Understanding odor-based search behavior is of great value not only in biology, but also in engineering research. This is because odor-based search can be applied to the use of gas leak source search robots or lifesaving robots in a disaster area instead of dogs. Such odor-based search behavior has been reported to be observed in walking and flying insects such as cockroaches, beetles, moths, and flies, and detailed behavioral analyses have also been conducted (Willis et al., 2011; Burkhardt et al., 1967; Ryohei et al., 1992; Willis and Arbas, 1991; Saxena et al., 2018; Pang et al., 2018). For example, flying moths (Manduca sexta L.) or cockroaches (Periplaneta americana) move upwind when they encounter an odor, and move in a crosswind direction when they lose the odor. Moreover, walking moths (Bombyx mori) and dung beetles (stercorarius) perform a ‘recapture’ or ‘reenter’ of the odor plume by combining straight and zigzag movements. They have excellent performance in searching for feeding grounds, nests, and mating partners using this olfactory behavior (Reisenman et al., 2016). Although there have been many attempts to model the excellent odor-source search behavior of insects and implement them in robots (Chen and Huang, 2019), artificial systems have not yet achieved the same abilities as insects. One of the reasons for this lack of performance is that models do not incorporate when and under what conditions and which sensory information is fed back to inform subsequent behavior. For example, in order to move into an environment with high uncertainty, an agent needs to modulate its speed of movement according to the type and amount of sensory input, but many models have insufficient discussion on speed modulation. To solve this problem, it is necessary to measure behavioral changes in insects when multiple types of sensory information are presented to them. Previously, Pansopha et al., 2014 found that the mating behavior of a silkmoth (elicited by odor stimuli) was modulated by visual stimuli. Further, in a study on crickets, Haberkern and Hedwig, 2016 reported that long-term tactile stimulation suppressed phototaxis, suggesting that behavioral switching between proximal environmental information and phototaxis may occur. Duistermars and Frye, 2008 showed that by providing visual stimuli using optical flows to Drosophila in addition to odor stimuli, spatial information, such as the orientation of the odor source, could be obtained. These results reveal that behavioral modulation and switching mechanisms occur in insects through the acquisition of multiple types of environmental information. Because these experimental results were obtained when controlled stimuli were provided, the mechanisms of behavioral modulation and switching when complex environmental changes are presented are still unknown. Because the search behavior of insects is expected to depend on the environmental dynamics of the search, there should be a difference between search behavior in a relatively well-organized airflow environment and a turbulent environment. However, it is difficult to obtain the relationship between the sensory input and behavioral output of insects moving in a turbulent environment (Baker et al., 2018).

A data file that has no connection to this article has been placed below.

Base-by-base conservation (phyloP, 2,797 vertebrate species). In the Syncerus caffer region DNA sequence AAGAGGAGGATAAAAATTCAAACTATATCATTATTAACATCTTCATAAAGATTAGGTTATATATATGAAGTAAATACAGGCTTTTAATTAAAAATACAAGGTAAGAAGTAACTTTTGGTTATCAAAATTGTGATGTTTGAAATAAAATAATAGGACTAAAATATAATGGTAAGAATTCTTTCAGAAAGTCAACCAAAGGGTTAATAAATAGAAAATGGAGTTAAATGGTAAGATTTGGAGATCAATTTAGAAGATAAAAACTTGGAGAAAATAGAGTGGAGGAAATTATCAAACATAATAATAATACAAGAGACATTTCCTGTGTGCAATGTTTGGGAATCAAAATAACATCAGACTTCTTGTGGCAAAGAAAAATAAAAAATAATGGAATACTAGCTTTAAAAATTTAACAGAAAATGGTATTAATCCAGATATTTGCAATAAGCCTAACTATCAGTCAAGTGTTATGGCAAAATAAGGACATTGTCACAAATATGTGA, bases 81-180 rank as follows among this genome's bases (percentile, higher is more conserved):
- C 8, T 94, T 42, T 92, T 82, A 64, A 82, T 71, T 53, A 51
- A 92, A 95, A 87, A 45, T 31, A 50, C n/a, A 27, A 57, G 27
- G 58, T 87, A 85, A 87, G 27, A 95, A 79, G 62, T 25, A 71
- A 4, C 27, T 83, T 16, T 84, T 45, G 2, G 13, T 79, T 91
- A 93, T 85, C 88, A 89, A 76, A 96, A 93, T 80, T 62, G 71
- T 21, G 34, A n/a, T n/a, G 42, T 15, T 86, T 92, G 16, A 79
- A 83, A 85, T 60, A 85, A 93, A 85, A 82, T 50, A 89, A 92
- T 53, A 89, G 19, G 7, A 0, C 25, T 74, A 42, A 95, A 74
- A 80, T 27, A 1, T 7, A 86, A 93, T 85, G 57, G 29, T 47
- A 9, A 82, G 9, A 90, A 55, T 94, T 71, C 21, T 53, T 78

In recent years, the use of virtual reality (VR) systems in insect behavior experiments has attracted attention as a way of presenting complex environmental changes. Generally speaking, VR is a system to achieve (or measure) a purposeful behavior by connecting a device that can provide multisensory stimuli to the organisms and a space in which the organisms can move virtually (Zhou and Deng, 2009). Based on the general definition of VR, previous experiments in which stimuli were presented to multi-sensory organs of an organism did not provide a space for the organism to virtually perform the task. Therefore, even if we could measure the behavioral changes when stimuli were input to multi-sensory organs, it would be difficult to directly discuss which part of the task the behavioral changes were contributing to. By converting the behavioral experiment of the organisms into VR, we expect to clarify how the behavioral modulation mechanism using multisensory information contributes to the function of navigation. VR has therefore been proposed to investigate the navigation of mammals and invertebrates (e.g., Naik et al., 2020; Radvansky and Dombeck, 2018). For example, Kaushik et al., 2020 found, using an insect VR system, that dipterans use airflow and odor information for visual navigation. Moreover, Radvansky and Dombeck, 2018 succeeded in measuring the olfactory navigation behavior of mammals (mice) using a VR system. All motile organisms use spatially distributed chemical features of their surroundings to guide their behavior; however, investigating the principles of this behavioral elicitation has been difficult because of the technical challenges in controlling chemical concentrations in space and time during behavioral experiments. Moreover, their research has demonstrated that the introduction of VR into the olfactory navigation of organisms can solve the above problem. Thus, VR systems allow for a more natural presentation of environmental changes, as well as a quantitative analysis of the effects of motion modulation and switching mechanisms on functions such as search and navigation. Furthermore, they allow researchers to create and test insects in situations that do not occur in nature and may therefore play an important role in the construction of robust behavioral decision algorithms for unknown environments.